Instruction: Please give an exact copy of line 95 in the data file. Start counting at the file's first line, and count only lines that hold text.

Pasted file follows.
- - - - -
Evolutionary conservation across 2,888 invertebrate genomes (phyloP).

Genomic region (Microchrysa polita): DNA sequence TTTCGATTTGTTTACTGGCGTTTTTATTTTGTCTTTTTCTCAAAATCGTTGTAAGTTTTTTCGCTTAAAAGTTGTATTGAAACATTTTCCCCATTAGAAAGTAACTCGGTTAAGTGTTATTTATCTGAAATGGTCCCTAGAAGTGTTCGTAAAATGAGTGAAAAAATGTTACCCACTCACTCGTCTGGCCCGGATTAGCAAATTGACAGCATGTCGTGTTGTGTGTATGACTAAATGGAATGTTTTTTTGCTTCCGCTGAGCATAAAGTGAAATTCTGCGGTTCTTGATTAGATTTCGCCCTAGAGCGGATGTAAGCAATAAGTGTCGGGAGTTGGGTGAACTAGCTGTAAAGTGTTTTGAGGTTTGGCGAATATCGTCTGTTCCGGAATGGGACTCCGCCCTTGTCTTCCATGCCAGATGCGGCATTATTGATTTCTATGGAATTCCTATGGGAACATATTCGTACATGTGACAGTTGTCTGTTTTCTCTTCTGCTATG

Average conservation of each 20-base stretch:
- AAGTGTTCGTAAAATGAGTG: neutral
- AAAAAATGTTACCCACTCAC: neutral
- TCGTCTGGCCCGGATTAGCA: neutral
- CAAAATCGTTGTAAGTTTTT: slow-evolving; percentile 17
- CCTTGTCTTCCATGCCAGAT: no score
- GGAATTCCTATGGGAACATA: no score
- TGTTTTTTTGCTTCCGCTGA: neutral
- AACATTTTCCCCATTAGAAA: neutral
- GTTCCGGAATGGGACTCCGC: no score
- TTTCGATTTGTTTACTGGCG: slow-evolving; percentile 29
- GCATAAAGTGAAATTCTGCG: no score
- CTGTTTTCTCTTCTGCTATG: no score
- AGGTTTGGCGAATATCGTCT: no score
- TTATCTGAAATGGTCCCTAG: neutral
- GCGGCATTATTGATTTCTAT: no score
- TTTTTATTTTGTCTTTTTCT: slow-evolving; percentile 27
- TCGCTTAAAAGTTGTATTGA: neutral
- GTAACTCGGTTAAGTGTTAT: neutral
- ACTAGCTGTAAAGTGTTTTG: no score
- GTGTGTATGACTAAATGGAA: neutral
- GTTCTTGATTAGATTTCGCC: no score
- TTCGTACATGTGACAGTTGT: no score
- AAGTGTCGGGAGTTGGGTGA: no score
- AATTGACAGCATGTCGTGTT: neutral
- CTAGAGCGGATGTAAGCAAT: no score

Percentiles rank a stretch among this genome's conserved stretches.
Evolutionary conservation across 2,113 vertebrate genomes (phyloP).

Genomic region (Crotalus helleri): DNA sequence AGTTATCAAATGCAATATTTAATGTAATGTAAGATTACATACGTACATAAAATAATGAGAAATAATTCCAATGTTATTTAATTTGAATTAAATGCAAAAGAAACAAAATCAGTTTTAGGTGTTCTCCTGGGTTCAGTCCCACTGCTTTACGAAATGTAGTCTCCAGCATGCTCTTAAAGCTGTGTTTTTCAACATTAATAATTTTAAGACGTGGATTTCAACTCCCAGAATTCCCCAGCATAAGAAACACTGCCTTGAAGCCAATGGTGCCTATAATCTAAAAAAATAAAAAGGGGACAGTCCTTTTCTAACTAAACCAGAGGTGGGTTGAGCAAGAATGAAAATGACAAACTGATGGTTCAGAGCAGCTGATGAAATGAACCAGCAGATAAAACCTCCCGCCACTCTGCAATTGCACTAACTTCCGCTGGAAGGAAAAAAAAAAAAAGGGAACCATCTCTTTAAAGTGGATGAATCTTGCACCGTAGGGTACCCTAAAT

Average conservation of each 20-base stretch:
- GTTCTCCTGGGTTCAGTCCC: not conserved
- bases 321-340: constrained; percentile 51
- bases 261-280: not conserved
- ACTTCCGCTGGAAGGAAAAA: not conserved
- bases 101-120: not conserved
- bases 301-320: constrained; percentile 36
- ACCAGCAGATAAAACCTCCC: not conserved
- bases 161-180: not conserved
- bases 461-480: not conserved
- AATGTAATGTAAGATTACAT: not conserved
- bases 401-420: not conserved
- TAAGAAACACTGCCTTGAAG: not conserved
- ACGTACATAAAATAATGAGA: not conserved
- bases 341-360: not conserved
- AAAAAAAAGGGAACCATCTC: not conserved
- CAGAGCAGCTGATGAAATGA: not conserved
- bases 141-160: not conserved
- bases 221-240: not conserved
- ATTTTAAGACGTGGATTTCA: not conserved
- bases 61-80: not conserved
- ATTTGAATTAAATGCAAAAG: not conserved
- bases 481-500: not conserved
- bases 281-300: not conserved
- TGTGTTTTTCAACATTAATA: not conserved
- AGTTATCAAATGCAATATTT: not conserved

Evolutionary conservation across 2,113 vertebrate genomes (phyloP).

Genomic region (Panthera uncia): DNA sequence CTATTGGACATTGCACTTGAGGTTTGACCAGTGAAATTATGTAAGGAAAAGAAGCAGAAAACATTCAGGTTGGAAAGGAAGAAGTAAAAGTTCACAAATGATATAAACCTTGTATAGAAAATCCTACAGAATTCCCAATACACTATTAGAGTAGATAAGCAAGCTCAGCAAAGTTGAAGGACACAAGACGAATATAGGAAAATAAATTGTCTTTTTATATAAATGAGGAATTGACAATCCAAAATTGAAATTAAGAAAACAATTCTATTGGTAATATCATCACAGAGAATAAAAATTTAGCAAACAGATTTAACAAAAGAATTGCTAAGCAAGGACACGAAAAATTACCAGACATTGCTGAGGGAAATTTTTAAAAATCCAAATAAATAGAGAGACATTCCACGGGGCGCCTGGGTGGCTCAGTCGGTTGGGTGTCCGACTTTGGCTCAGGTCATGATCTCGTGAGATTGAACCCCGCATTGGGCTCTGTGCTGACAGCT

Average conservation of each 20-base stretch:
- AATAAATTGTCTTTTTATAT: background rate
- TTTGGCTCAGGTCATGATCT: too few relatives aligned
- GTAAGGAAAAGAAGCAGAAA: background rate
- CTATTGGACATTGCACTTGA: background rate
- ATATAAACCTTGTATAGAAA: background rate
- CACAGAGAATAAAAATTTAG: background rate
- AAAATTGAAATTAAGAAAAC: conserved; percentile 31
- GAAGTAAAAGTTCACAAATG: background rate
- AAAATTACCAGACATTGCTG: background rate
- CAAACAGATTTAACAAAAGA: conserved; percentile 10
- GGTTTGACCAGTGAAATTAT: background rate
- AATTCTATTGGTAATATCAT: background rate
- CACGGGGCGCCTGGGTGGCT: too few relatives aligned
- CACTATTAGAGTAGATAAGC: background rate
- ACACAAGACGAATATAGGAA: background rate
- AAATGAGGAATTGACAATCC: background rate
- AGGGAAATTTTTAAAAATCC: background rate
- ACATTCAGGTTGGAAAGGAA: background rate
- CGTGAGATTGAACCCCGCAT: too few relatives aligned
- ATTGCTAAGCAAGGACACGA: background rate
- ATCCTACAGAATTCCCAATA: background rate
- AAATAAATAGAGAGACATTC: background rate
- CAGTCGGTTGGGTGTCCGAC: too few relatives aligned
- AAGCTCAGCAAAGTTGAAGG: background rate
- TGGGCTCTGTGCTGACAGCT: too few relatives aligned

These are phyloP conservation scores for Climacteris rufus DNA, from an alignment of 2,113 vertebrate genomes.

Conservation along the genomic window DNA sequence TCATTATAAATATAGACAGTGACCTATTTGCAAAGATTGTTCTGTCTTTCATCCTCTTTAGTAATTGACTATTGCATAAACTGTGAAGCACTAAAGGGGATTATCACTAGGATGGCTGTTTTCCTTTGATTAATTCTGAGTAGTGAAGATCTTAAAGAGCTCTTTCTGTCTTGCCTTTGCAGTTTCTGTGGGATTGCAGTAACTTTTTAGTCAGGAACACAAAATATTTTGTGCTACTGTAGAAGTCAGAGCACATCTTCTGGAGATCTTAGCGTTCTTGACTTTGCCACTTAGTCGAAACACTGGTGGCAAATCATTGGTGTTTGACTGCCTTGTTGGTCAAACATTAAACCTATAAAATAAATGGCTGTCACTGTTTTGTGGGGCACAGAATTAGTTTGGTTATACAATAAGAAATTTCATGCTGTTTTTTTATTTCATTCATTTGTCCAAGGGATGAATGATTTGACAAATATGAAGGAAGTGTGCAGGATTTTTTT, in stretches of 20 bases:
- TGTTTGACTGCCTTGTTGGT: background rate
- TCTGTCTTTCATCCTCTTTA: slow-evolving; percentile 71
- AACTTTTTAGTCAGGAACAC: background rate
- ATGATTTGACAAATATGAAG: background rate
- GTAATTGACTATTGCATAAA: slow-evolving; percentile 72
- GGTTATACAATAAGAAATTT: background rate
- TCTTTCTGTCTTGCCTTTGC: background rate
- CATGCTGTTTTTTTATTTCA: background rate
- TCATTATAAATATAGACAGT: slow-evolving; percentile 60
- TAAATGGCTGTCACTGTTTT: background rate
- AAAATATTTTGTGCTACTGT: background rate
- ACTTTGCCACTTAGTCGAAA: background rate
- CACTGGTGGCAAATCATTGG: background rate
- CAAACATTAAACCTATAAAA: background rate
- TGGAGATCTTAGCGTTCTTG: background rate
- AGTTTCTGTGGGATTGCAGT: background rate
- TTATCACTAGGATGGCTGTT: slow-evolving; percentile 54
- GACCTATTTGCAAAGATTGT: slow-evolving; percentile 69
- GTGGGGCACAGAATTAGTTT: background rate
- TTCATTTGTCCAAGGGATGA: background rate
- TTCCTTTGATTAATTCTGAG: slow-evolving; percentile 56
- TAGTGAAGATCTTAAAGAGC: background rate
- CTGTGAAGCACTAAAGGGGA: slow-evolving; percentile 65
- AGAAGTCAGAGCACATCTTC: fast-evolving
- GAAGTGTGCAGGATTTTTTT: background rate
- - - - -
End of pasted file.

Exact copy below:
- CATGCTGTTTTTTTATTTCA: background rate